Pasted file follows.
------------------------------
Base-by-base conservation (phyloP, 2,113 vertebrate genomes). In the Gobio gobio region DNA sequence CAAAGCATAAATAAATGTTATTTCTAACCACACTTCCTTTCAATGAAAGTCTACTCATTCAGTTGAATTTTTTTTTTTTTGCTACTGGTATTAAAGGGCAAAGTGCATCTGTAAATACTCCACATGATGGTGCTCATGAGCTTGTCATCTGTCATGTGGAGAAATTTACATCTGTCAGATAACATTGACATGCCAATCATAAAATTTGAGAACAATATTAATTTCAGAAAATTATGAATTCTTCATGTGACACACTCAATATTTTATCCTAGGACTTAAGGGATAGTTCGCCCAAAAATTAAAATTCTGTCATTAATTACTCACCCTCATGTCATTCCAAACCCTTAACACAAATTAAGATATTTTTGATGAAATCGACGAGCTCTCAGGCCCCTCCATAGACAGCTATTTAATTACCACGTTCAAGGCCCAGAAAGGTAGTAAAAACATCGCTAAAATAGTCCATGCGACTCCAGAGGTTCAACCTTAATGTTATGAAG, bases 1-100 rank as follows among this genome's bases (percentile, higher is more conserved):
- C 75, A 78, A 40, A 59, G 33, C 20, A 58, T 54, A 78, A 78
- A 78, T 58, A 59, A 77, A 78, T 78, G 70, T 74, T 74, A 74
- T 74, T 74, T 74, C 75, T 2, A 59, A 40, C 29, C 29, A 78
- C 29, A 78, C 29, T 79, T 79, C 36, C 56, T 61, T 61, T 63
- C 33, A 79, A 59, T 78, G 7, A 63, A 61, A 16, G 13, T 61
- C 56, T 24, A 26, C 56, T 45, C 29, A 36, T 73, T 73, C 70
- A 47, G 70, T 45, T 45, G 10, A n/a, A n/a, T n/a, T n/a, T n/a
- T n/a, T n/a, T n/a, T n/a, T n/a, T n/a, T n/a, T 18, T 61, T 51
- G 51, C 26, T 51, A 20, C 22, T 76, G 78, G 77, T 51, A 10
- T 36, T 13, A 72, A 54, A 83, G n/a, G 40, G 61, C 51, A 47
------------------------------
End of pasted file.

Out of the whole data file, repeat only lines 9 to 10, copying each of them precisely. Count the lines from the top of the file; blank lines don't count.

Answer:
- T n/a, T n/a, T n/a, T n/a, T n/a, T n/a, T n/a, T 18, T 61, T 51
- G 51, C 26, T 51, A 20, C 22, T 76, G 78, G 77, T 51, A 10